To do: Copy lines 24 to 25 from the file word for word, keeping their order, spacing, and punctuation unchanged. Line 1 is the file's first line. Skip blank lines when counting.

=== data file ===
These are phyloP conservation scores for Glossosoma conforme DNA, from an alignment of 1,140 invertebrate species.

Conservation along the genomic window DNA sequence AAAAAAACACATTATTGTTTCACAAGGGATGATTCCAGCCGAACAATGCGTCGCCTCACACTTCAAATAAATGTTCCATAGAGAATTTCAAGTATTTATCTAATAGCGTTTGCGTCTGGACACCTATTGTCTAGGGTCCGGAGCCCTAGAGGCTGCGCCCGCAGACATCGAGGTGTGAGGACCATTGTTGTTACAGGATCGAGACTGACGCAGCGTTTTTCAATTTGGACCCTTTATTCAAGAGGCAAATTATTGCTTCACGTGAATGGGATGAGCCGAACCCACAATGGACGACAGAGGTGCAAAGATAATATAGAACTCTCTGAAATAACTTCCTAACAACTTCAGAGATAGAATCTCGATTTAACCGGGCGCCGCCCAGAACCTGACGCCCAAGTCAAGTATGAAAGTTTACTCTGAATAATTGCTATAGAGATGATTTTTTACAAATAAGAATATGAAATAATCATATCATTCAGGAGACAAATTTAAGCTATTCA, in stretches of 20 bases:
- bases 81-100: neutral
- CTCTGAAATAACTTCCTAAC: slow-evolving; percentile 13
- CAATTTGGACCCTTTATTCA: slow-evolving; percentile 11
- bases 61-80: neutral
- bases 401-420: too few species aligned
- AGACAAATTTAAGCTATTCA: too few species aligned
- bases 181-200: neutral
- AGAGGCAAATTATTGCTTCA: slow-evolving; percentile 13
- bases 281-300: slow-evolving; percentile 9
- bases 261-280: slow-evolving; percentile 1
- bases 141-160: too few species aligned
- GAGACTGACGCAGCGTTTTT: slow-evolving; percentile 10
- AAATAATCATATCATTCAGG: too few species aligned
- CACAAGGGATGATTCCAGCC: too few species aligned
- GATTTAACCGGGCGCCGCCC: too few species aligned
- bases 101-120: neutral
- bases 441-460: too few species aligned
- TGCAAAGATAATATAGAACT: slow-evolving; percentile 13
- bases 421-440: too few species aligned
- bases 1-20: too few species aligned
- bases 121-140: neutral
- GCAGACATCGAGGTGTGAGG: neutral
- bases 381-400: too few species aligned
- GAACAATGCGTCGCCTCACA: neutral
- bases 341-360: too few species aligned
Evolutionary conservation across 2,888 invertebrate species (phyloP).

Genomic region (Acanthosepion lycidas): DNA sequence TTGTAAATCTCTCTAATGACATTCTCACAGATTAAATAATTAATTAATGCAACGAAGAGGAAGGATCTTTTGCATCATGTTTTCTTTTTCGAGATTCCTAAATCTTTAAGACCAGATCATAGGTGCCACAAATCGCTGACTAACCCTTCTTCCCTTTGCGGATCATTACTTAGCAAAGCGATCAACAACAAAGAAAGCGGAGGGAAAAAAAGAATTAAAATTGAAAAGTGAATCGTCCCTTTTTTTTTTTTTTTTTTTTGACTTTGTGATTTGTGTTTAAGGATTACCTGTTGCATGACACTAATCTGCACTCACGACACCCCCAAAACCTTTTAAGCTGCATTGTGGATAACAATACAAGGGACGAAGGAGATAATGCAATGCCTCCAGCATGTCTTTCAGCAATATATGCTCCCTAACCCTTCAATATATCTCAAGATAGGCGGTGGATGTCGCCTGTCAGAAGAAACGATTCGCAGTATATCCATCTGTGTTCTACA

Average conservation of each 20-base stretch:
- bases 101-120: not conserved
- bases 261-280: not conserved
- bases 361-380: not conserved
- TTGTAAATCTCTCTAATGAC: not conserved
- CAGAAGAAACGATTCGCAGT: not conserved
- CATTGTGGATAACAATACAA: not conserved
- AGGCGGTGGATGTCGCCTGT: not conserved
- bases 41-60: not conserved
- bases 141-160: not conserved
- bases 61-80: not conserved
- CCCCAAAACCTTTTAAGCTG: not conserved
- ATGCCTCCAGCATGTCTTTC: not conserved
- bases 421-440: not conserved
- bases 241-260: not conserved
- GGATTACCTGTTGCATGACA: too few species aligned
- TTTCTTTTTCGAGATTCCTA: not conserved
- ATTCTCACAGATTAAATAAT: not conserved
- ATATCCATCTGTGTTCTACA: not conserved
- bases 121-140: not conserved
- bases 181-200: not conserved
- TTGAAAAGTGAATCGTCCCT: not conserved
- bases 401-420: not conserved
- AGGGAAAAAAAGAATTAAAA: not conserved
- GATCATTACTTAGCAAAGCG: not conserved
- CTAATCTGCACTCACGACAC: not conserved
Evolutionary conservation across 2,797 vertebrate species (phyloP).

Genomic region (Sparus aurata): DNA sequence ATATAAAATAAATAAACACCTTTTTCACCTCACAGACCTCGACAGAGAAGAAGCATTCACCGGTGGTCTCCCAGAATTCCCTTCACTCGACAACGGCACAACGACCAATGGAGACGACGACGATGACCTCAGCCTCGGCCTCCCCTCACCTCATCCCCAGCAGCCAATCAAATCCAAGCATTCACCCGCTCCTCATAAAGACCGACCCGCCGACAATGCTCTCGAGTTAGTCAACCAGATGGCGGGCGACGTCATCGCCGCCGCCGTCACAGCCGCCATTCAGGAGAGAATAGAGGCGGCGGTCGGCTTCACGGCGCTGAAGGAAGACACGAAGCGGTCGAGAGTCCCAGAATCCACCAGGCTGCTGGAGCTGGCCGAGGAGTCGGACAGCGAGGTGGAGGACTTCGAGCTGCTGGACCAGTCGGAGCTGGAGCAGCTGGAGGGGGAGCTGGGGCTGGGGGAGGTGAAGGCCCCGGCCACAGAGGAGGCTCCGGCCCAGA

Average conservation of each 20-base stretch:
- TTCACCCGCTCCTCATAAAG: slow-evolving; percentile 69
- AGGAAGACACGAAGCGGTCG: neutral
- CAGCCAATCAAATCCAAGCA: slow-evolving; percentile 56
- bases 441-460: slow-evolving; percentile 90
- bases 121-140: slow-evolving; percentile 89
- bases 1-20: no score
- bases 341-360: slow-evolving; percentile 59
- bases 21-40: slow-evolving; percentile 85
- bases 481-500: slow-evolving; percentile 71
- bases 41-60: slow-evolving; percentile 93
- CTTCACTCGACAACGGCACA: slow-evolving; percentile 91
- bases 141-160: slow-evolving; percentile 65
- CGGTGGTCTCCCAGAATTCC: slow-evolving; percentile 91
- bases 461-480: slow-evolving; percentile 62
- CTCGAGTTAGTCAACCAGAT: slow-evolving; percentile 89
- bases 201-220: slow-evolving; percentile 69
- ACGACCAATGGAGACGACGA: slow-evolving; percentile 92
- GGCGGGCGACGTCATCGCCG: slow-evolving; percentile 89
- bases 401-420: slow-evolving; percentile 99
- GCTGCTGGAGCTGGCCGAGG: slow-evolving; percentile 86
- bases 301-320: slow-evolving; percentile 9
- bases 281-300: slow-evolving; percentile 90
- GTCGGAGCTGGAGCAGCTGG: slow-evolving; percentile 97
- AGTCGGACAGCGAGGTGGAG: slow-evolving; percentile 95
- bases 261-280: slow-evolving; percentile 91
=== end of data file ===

- GCAGACATCGAGGTGTGAGG: neutral
- bases 381-400: too few species aligned